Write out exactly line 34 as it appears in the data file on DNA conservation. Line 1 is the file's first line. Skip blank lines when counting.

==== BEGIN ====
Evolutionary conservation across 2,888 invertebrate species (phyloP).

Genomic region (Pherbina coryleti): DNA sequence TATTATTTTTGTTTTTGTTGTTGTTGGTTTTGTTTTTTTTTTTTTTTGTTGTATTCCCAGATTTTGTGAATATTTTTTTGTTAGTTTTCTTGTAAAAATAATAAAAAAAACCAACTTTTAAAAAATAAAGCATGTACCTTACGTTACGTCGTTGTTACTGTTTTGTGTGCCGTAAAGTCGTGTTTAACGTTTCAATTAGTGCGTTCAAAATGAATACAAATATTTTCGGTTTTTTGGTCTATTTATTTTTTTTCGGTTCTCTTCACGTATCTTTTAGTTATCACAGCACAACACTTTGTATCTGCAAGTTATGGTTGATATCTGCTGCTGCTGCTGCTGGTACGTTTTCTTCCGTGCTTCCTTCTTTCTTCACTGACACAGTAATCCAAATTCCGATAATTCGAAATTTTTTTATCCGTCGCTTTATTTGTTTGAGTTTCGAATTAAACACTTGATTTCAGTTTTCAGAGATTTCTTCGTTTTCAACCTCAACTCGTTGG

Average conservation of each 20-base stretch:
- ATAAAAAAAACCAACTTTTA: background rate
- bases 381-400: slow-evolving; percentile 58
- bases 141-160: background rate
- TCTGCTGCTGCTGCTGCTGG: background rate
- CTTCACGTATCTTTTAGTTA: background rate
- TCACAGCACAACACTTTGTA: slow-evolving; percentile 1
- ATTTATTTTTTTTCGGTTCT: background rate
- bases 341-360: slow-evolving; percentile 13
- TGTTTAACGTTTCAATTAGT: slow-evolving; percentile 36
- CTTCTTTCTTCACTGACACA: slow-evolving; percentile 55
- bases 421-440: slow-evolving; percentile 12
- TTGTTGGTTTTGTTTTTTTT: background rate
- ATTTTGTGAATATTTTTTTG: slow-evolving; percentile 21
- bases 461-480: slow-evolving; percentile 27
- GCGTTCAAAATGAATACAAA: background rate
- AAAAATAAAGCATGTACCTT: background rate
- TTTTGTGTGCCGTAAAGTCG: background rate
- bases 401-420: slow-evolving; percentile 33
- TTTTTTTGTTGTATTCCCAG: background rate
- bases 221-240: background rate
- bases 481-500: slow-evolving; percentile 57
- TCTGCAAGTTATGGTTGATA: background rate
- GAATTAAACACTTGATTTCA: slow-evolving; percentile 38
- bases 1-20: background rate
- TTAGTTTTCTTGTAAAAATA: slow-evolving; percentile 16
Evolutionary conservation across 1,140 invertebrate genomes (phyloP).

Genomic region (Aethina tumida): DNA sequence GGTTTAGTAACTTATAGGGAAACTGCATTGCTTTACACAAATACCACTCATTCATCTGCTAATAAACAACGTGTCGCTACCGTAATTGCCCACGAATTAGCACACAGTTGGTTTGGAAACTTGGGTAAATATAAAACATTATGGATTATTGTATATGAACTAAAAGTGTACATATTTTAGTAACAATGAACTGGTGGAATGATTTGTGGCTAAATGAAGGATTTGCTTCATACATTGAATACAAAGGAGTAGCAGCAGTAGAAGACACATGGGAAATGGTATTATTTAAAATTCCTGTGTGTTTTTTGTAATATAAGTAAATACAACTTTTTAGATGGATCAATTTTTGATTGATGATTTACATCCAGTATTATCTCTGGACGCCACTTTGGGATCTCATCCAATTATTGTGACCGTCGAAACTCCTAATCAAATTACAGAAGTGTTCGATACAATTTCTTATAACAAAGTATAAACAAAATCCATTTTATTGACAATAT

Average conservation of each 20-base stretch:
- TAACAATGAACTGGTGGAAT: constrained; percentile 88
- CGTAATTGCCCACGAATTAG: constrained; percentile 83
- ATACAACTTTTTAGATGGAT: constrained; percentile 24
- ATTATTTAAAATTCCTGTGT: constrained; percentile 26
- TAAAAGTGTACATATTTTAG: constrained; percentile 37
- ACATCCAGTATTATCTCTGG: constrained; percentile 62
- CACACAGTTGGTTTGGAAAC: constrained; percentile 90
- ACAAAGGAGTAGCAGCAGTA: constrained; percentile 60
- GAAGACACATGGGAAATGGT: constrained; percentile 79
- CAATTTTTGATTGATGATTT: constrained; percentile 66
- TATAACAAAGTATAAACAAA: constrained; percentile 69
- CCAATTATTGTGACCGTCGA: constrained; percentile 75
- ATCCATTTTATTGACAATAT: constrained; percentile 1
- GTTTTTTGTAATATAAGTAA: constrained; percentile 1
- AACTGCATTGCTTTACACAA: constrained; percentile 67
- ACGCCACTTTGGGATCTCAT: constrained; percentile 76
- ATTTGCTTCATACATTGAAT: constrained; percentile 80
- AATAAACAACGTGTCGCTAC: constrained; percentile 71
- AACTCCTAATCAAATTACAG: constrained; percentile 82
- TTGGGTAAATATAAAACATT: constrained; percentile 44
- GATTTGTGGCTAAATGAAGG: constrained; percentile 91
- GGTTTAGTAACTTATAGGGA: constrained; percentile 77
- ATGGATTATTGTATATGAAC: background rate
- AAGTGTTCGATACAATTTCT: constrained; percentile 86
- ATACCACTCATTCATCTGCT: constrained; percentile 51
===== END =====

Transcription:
- ATACAACTTTTTAGATGGAT: constrained; percentile 24